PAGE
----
A claustrophobic science fiction thriller set in a dystopian future with vast world-building and nightmare fuel in the form of a deadly and unknown virus.
About the Book
Publisher: Berkley Pub | Release Date: July 9, 2019 | Pages: 320
Genre: Adult, Science fiction | Format: Paperback ARC | Source: Publisher
They thought the ship would be their salvation.
Zahra knew every detail of the plan. House of Wisdom, a massive exploration vessel, had been abandoned by the government of Earth a decade earlier, when a deadly virus broke out and killed everyone on board in a matter of hours. But now it could belong to her people if they were bold enough to take it. All they needed to do was kidnap Jaswinder Bhattacharya—the sole survivor of the tragedy, and the last person whose genetic signature would allow entry to the spaceship.
But what Zahra and her crew could not know was what waited for them on the ship—a terrifying secret buried by the government. A threat to all of humanity that lay sleeping alongside the orbiting dead.
And then they woke it up.
This post uses affiliate links and I may receive a small commission for purchases made through my links at no additional cost to you. Click here for more info.
Narrative style: first person | Perspective(s): dual (Zahra, Jas)
My favorite thing about science fiction is it is a lens through which to view possible futures and explore potential solutions. Salvation Day is an ambitious look toward the future after the Collapse forces humanity into space to find a new home. But beneath the surface, there is so much more to this story.
The world-building is vast; Wallace crafted a fully-realized future for humanity which touches on a refugee crisis, a government corrupted by power and secrets, and a group of people looking for a new home among the stars at any cost. There are multiple layers and motivations to this story, and it was exciting to see how everything connected.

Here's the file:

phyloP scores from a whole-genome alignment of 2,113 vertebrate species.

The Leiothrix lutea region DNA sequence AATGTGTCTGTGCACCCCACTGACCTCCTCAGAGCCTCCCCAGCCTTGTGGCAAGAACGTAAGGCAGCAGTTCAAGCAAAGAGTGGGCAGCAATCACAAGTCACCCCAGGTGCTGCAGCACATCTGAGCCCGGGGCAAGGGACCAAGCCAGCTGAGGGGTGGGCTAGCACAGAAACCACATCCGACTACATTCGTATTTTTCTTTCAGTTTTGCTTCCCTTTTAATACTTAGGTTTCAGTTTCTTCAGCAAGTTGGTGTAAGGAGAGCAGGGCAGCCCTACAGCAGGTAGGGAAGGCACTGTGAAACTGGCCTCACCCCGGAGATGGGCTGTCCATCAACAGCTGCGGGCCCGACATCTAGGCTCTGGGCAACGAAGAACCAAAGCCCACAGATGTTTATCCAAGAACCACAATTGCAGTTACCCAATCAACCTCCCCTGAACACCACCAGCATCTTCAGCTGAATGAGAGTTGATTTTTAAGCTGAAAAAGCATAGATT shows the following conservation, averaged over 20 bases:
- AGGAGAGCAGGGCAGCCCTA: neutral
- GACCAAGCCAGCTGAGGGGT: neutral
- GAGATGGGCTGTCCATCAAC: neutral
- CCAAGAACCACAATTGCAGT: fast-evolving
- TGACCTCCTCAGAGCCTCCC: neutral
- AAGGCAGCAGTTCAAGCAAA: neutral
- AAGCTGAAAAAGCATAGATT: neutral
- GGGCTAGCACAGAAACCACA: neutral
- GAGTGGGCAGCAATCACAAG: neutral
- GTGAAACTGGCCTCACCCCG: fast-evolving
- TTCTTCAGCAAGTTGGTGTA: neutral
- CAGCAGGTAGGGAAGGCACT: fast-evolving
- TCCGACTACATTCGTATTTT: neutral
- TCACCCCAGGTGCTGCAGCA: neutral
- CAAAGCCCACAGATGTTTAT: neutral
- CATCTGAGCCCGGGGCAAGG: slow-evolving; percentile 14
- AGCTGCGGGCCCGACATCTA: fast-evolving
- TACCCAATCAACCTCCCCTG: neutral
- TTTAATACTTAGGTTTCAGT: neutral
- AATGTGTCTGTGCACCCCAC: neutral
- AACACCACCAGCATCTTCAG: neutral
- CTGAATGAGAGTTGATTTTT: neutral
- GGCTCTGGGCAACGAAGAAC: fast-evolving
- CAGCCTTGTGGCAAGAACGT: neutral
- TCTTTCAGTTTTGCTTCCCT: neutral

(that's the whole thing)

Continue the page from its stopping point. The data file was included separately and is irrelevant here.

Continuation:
The story is told in the alternating perspectives of Zahra and Jas, giving the reader insight into both sides of the governmental debate. I enjoyed watching the characters grow through the course of the book from enemies to meet somewhere in the middle. Unfortunately, I didn’t really connect with any of the characters (not to mention that Adam annoyed me to no end the entire time) and was most invested in the plot. What kept me reading was the creepy atmosphere and claustrophobic feeling on the Homestead.
The book’s synopsis is not joking with the “claustrophobic thriller” promise. Right when the characters set foot on the Homestead, Wallace set the mood, sense of danger, and mystery of what happened immediately with hundreds of dead bodies floating around the ship. As the group makes their way to the center of the ship, the virus is awakened and it’s obvious that the story the world was told was not the truth. They are trapped on a ship in the middle of space with a deadly virus, and as a reader, you feel the walls closing in. There’s some moments in the book that are legit nightmare fuel.
The narrative is heavy on exposition because there is so much going on in this world, but Wallace managed to balance it well with the action so I never felt too overwhelmed. The story is plotted well and all rising action, the stakes constantly being raised so I was on the edge of my seat while reading! I loved the way that multiple threads came together at the end.
I found this to be a satisfying science fiction story that looks at inequality and the refugee crisis set across the backdrop of space. I’d recommend this to fans of dystopian science fiction.
Representation: lgbtiap+, racially diverse
Content Warnings: blood, death, loss of parents, refugee crisis and inequality
Many thanks to Berkley Pub for sending me an ARC for my honest review. Quotations are taken from an uncorrected proof and are subject to change in final publication.